Results from an ongoing study of workers employed at plants that used or produced formaldehyde continue to show a possible link between formaldehyde exposure and death from cancers of the blood and lymphatic system, particularly myeloid leukemia.
The report, by researchers at the National Cancer Institute (NCI), part of the National Institutes of Health, provides an additional 10 years of follow-up data to build on previous findings from this study. The report appeared online May 12, 2009, and in print May 20, 2009, in the Journal of the National Cancer Institute.
"The overall patterns of risk seen in this extended follow-up of industrial workers, while not definitive, are consistent with a causal association between formaldehyde exposure and cancers of the blood and lymphatic system and warrant continued concern. Further studies are needed to evaluate risks of these cancers in other formaldehyde-exposed populations and to assess possible biological mechanisms," said lead author of the report, Laura E. Beane Freeman, Ph.D., NCI Division of Cancer Epidemiology and Genetics.
Formaldehyde is widely used for industrial purposes and as a preservative and disinfectant. The International Agency for Research on Cancer classifies this chemical as a human carcinogen, based primarily on its association with nasopharyngeal cancer. In 1995, the U.S. Occupational Safety and Health Administration estimated that approximately 2.1 million workers in the United States were exposed to formaldehyde.
Since the 1980s, NCI has studied cancer deaths among a group of 25,619 workers, predominately white males, who were employed before 1966 in 10 industrial plants that produced formaldehyde and formaldehyde resin and that used the chemical to produce molded-plastic products, decorative laminates, photographic film, or plywood. In a previous report from this study, which included data on cancer deaths through 1994, researchers showed that the risk of death from leukemias (myeloid leukemia in particular) increased with higher levels of formaldehyde exposure.
In this report, which includes an average follow-up of over 40 years, researchers found a statistically significant association between death from all blood and lymphatic cancers combined and peak formaldehyde exposure. Workers with the highest peak exposures had a 37 percent increased risk of death compared to those with the lowest level of peak exposures. This represents an excess risk of death from several specific cancers, including Hodgkin's lymphoma, multiple myeloma, and myeloid leukemia — the type most often associated with chemical exposure.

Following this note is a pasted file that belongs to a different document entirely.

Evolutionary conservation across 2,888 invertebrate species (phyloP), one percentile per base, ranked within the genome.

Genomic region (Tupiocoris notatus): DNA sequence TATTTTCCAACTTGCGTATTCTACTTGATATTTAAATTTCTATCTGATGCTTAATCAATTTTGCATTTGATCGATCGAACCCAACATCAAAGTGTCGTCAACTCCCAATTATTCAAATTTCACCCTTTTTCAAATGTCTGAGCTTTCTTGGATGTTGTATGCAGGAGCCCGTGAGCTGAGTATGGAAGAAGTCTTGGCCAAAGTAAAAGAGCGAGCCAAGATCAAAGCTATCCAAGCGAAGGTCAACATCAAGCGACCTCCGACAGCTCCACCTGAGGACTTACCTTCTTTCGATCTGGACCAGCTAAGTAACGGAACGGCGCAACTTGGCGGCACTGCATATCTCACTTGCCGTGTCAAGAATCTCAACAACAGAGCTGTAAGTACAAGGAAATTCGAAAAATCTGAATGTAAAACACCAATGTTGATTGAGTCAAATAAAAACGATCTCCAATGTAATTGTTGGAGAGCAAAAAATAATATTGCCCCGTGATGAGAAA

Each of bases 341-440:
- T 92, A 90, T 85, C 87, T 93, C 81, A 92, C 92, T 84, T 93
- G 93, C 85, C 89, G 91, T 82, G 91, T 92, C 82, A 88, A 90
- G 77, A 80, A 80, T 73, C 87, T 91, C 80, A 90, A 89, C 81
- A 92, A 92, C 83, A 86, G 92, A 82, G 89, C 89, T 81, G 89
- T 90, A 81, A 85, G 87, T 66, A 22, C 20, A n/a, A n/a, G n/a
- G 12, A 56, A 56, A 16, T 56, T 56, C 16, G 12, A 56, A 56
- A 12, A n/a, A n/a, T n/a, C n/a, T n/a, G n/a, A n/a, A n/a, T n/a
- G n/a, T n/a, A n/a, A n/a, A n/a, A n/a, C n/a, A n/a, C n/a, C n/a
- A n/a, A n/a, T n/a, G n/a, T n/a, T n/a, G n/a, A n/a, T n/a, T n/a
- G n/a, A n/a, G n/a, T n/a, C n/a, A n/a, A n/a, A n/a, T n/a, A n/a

In this study, the risk of death from myeloid leukemia was 78 percent higher among industrial workers with the highest peak exposures compared to those with the lowest peak exposures. Excess risks of death from myeloid leukemia have also been reported among pathologists, embalmers, and other professionals who experience high-intensity peak exposures to formaldehyde. The highest level of increased risk of death from myeloid leukemia in this study occurred early on and has been declining steadily over time. This pattern could be due to chance, but the investigators note that similar patterns of risks over time have been seen for agents that are known to cause leukemia relatively soon after exposure.
"We know that various groups of professionals who may experience high peak exposures to formaldehyde are at increased risk of leukemia, but the evidence from studies of industrial workers, among whom exposure levels and patterns may be more variable, has been conflicting. The fact that we see an excess in this study of industrial workers, which is both the largest and the one with the most extensive exposure assessment, is notable," said Beane Freeman.
Based on the available data, scientists have not been able to identify a mechanism for how normal white blood cells might become leukemic following exposure to formaldehyde, because there is no direct evidence that formaldehyde damages cells in the bone marrow. However, studies of humans exposed to inhaled formaldehyde have shown higher rates of damage to their chromosomes in a type of mature white blood cells compared with rates in individuals who were not exposed to formaldehyde. Although the relevance to the development of leukemia of such chromosomal damage to mature white blood cells is not clear, agents that cause leukemia are also known to be associated with chromosomal aberrations in the peripheral blood cells of humans.
This study is also the first to report a statistically significant association between a chemical exposure and increased risk of death from Hodgkin lymphoma. Although based on a small number of deaths, the finding may warrant further study.